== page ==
The NDC Deputy Political Leader said it is with a sense of deep shame and embarrassment that some of his colleagues had failed the people.
He charged that instead of focusing on their primary responsibility, some of the ministers decided to wrestle with Prime Minister Thomas for control of the government.
Burke who is the Minister of Finance said he is convinced that what the Tillman Thomas-led government was facing was a conspiracy from on the inside to ensure that the local economy failed.
He spoke of constant efforts to prevent the government from securing funds from some friendly countries but instead to force the administration to accept funds from one particular friendly country.
He did not name the country but political pundits have pointed to Venezuela in which leading members of the dissident group have openly criticized Prime Minister Thomas of refusing to enter into the Caracas-funded ALBA arrangement in which loans are given on concessional terms to some impoverished East Caribbean island.
The Prime Minister is said to be unwilling to take out full-fledged membership of ALBA because its constitution makes mention of a commitment to building socialism (communism) and the open hostility often showed to the United States by Venezuela’s Hugo Chavez.
St. George’s and Washington have excellent relations and the United States was largely responsible for Grenada’s return to democracy in a 1983 military intervention to topple a military junta that had seized power in a bloody palace coup in which Marxist Prime Minister Maurice Bishop was executed.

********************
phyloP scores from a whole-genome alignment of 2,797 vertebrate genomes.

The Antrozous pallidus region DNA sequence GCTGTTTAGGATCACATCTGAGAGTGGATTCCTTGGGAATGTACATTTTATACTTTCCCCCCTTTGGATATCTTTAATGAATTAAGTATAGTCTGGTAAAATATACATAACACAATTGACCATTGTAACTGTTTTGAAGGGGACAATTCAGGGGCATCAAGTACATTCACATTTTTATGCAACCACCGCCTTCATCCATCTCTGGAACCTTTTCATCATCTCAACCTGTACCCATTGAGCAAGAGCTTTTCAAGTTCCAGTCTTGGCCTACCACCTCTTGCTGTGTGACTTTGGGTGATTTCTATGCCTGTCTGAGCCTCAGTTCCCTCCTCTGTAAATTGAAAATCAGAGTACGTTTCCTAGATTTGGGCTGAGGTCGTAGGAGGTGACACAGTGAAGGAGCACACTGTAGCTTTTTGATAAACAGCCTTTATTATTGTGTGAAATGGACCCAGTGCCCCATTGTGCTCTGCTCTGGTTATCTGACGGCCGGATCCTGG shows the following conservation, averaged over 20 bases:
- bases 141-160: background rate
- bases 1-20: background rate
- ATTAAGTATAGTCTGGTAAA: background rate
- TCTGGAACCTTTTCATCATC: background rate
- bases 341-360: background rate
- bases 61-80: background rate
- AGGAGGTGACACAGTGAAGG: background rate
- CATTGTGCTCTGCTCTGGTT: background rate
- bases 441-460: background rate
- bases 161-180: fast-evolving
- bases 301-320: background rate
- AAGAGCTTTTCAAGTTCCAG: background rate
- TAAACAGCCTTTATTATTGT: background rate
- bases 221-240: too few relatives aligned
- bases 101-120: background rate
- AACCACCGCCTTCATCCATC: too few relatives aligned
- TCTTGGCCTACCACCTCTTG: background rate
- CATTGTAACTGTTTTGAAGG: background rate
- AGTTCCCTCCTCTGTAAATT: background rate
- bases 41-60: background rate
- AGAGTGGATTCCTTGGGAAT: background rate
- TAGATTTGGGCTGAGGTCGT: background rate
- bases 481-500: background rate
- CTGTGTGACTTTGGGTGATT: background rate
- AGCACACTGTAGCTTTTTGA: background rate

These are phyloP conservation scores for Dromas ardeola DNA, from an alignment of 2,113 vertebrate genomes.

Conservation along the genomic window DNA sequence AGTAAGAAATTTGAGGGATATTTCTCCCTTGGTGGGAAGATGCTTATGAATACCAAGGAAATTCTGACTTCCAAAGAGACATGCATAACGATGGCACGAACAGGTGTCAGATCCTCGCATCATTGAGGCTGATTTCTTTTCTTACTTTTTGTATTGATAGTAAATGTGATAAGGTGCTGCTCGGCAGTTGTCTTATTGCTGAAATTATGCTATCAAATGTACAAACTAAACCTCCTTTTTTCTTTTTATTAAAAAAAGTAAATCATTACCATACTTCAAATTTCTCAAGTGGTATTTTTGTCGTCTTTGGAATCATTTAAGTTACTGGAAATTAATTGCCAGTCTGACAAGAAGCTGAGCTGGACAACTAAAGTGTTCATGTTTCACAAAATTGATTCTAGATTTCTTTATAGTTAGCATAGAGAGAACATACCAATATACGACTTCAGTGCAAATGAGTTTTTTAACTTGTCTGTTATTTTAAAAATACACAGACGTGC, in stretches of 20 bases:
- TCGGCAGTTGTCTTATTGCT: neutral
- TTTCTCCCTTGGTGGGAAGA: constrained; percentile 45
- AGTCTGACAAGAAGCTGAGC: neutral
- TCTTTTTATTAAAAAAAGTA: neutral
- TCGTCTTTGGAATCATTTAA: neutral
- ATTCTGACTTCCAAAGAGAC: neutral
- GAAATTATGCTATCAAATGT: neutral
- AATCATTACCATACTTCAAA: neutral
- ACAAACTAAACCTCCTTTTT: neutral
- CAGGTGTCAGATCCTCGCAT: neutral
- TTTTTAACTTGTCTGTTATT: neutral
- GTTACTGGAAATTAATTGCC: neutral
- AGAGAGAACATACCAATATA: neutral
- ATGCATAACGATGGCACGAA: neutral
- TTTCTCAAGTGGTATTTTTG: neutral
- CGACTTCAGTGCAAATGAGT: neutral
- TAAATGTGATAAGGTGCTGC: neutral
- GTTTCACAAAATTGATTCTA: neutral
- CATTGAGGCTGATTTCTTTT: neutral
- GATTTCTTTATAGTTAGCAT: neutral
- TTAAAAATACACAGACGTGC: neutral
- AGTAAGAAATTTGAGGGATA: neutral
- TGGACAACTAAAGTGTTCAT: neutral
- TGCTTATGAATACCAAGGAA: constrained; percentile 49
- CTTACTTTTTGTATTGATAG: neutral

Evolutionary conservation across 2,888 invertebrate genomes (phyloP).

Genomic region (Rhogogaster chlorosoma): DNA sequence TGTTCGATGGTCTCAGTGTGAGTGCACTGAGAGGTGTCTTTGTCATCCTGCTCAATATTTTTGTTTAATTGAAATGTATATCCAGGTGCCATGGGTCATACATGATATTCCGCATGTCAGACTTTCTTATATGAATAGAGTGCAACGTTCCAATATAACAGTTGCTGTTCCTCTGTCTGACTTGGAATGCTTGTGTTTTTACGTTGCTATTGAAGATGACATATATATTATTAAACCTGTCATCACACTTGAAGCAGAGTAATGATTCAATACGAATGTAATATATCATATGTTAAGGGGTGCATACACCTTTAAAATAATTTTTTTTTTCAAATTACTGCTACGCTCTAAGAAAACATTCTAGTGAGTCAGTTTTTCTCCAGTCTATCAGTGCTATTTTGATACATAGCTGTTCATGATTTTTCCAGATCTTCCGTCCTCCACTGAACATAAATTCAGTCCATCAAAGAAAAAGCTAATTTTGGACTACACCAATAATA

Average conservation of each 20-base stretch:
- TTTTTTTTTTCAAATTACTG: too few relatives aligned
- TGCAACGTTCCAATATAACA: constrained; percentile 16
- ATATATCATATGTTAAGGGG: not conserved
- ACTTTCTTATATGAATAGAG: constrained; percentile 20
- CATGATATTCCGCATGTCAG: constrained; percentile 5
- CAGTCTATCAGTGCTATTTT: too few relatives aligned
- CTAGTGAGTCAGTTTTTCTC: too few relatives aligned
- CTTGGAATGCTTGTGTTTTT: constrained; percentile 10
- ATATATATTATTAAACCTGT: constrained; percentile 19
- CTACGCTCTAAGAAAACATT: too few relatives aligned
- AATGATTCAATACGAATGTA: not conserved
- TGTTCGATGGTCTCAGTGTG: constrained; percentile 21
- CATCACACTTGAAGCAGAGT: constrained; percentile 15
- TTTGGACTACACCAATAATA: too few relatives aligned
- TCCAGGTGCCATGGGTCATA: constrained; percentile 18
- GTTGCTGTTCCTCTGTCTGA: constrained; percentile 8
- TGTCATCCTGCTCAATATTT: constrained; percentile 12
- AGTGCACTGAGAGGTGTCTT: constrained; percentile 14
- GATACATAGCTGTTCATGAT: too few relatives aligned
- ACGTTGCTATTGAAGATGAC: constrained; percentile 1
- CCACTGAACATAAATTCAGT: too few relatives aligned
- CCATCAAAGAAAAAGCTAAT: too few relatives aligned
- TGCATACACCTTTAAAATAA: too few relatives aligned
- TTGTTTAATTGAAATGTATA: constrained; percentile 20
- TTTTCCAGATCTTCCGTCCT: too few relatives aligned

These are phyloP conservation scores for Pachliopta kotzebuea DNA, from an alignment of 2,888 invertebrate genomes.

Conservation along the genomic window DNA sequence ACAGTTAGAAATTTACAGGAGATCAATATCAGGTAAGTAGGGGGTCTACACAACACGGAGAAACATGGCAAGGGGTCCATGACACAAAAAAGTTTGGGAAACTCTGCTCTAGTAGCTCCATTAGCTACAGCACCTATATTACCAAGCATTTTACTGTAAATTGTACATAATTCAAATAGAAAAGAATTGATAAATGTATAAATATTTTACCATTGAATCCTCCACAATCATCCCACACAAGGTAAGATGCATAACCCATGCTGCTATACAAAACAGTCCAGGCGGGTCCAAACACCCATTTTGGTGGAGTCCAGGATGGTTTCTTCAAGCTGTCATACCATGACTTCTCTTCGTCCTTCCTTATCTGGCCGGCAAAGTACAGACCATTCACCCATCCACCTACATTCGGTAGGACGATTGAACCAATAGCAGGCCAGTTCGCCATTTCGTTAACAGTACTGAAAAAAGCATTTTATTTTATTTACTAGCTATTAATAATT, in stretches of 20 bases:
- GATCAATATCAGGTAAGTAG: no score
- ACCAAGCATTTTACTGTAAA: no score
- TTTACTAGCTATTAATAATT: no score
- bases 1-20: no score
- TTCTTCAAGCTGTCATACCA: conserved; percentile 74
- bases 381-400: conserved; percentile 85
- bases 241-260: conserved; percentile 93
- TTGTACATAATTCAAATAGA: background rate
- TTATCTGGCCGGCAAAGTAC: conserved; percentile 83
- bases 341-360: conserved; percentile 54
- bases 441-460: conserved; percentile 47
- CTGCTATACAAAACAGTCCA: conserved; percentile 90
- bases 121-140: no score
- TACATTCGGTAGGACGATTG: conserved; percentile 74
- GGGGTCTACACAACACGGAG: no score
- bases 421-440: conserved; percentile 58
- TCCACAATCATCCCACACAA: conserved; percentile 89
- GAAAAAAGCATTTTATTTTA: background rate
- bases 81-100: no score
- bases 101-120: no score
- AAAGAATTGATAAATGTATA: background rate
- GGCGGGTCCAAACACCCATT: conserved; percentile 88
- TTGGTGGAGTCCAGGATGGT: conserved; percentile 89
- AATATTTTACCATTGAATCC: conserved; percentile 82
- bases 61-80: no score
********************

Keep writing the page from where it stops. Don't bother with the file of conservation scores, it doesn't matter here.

Both Burke and David were prominent members of Grenada’s non-elected Marxist regime headed by Bishop who had seized power in an earlier coup on March 13, 1979 against then Prime Minister, the late Eric Matthew Gairy.
The NDC deputy political leader told the public meeting that Congress can now move forward under a single united leader, and respecting the core-values of the party and building a winning team to continue the mission in general elections expected within a matter of months.
During the convention, the party’s leadership was forced to introduce a motion to allow for alternate delegates from the constituencies of St. Patrick’s West (Gilbert) and the Town of St. George (David) to participate in the meeting.
At the commencement of the convention, the seats that were reserved for representatives from both constituencies remained vacant.
THE NEW TODAY Newspaper learnt that although all of the 15 constituencies were notified that they should submit their list of delegates to the former Treasurer, Bernard Isaac, nothing was received from St. Patrick-West.
The Town of St. George submitted a list on Thursday but none of the delegates showed up at the convention.
Both Gilbert and David who fell out of grace with Prime Minister Thomas were widely regarded as the leaders of the rebel faction within the party.